To truly understand how a book can open your eyes and give you a new perspective, I feel you have to read the book, There Are No Children Here, by Alex Kotlowitz. The book followed the story of two young boys living in a Chicago housing project. The characters, Lafeyette and Pharoah, are faced with struggles no children should have to deal with. From the lure of gangs to family drug problems, the children are constantly fighting the pressures of the neighborhood. They watch their brothers and sisters being sent to jail, and their young friends being shot and killed in the very streets they live on. The youngest boy Pharoah was especially likeable due to his ability to keep his innocence. In contrast, Lafeyette was stern and took on much responsibility for his family by trying to protect them. The author, Alex Kotlowitz, did a wonderful job in making the characters personalities known to the reader. He did this by having quotes and responses from the boys that reflect their personality. What made the book really effective was the amount of facts and research that Kotlowitz put into the book. He gave crucial information that provided the reader with strong background knowledge on the neighborhood. As the story progressed with new topics, for example the change in topic from gang violence to the schooling system, Kotlowitz transitions by describing the topics in detail. He connects the boy's story with the current situation of their school, the court system, and correctional facilities. By supplying the reader with facts, the book becomes more interesting because it informs us on what is going on in our city. While reading, I was appalled by the amount of violence in the neighborhood. Reading about it, it sounds almost as if it is in another country. It is mind-boggling to think that this violence is only miles away from my own quite neighborhood. Overall this book was very interesting to read because the story line is exciting, and it is informative. I normally am not interested in fiction books but Alex Kotlowitz surprised me with this life changing book. There Are No Children Here opened my eyes to a new world and taught me never to take my own life for granted.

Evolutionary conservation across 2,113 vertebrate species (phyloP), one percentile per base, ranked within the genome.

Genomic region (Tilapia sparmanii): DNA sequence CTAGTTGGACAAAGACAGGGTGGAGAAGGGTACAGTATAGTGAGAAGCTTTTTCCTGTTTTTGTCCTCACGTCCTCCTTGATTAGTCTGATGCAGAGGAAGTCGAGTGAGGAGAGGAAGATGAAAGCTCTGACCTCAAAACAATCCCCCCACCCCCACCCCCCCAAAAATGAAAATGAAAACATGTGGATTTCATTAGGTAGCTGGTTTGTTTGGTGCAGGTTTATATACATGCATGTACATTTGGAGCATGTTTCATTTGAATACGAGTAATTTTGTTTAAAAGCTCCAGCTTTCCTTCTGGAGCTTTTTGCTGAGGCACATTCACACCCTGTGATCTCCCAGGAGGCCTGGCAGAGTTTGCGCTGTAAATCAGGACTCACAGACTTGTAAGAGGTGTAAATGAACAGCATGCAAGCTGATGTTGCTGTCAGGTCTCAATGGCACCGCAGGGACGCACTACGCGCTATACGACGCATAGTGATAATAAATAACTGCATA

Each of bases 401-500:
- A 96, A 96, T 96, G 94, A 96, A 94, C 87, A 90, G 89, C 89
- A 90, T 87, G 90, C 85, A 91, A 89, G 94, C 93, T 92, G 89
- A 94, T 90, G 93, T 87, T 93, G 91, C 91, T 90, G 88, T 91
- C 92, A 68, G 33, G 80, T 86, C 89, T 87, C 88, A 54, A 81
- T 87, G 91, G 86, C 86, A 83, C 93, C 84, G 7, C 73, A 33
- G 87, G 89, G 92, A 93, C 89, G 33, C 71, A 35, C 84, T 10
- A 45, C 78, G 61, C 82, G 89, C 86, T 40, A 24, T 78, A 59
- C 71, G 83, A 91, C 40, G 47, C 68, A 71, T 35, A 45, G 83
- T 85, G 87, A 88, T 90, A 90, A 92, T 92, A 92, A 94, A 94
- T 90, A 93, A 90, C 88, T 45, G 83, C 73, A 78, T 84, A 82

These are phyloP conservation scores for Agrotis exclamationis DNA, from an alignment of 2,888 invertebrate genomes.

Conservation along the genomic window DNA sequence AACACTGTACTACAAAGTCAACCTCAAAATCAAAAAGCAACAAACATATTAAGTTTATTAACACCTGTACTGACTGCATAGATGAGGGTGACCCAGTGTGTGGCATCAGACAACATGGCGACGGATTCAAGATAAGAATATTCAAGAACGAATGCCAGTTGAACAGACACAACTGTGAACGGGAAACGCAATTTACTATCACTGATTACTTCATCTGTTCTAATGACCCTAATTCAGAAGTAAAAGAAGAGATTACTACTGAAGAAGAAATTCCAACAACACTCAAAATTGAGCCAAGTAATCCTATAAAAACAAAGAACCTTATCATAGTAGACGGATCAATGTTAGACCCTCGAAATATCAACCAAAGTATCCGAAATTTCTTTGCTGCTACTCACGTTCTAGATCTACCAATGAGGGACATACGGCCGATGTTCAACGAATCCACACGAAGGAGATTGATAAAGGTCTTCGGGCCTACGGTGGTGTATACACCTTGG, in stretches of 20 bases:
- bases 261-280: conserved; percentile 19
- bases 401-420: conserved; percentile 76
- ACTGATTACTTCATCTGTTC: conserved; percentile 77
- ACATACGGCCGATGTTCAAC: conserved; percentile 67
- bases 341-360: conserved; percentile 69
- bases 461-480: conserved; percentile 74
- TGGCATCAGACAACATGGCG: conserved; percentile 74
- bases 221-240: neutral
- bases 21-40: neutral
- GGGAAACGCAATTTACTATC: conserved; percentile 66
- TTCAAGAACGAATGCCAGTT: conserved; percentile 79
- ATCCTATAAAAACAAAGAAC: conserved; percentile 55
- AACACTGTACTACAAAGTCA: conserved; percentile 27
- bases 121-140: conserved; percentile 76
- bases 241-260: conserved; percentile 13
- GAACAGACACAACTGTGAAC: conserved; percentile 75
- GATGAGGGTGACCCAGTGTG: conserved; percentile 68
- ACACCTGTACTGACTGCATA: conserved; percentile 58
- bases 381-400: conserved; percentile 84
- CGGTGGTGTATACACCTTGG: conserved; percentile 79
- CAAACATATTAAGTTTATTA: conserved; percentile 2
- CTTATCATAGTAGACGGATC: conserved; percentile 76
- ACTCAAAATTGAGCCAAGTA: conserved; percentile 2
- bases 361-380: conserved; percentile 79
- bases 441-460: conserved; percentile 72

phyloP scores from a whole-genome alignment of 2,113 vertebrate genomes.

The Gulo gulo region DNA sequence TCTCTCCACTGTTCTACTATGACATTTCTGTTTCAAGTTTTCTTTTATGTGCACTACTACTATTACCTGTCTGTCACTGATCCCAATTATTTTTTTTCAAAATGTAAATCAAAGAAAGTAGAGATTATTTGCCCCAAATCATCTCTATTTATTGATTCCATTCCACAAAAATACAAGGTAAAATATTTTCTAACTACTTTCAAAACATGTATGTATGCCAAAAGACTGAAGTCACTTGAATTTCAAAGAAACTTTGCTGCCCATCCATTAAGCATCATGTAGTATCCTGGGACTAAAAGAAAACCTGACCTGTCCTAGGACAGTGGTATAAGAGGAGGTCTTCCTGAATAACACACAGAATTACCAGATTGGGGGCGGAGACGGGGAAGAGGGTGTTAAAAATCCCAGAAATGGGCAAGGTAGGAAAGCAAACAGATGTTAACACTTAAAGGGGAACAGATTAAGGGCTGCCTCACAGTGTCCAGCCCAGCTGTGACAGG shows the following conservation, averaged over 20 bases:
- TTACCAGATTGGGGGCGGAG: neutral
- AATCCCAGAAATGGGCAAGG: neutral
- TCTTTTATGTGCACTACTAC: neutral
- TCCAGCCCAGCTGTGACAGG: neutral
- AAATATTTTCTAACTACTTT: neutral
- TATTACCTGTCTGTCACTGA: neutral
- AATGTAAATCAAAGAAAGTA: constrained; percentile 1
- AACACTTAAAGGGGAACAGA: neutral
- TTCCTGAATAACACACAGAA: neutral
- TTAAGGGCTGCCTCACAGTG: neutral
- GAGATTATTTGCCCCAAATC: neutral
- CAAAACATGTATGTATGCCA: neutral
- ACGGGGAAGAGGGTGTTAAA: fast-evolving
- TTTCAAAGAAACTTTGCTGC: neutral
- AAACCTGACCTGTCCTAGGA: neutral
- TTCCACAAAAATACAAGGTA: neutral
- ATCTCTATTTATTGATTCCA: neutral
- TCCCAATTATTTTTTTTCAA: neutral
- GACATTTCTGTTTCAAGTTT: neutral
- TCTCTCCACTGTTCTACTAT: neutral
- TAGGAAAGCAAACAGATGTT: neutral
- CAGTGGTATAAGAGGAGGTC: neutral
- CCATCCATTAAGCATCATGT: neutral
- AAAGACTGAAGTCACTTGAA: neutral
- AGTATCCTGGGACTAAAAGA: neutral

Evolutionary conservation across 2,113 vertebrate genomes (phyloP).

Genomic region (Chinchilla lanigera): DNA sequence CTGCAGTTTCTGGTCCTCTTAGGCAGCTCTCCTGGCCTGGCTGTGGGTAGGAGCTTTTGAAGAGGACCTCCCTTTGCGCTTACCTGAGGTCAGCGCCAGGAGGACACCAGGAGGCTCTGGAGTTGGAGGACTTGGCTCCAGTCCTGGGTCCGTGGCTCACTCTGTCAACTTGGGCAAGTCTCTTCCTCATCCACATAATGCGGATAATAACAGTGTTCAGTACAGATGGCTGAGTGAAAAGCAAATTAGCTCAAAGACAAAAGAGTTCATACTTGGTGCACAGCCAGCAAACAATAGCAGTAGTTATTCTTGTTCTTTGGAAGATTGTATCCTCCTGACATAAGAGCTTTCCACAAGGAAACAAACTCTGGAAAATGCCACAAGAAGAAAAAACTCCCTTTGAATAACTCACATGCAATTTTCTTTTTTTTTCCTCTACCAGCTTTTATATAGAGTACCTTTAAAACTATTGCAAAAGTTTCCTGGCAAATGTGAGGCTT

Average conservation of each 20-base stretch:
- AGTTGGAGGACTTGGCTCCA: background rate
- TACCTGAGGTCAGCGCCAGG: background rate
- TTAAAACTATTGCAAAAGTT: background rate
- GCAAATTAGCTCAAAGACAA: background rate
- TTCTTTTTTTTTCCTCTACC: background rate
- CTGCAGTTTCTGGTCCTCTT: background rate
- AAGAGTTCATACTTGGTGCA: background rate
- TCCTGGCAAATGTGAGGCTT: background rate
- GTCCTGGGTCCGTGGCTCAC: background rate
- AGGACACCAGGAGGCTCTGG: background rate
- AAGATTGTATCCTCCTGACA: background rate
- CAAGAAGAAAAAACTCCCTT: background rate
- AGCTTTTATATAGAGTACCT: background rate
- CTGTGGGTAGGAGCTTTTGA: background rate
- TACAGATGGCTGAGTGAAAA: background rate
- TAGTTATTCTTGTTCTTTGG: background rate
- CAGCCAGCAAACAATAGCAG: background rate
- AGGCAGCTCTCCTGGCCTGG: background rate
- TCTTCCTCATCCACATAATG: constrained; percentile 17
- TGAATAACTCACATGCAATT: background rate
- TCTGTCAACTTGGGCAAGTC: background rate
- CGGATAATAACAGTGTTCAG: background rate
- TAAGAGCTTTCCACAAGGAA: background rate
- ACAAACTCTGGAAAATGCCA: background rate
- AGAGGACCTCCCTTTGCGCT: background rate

Anonymous More than 1 year ago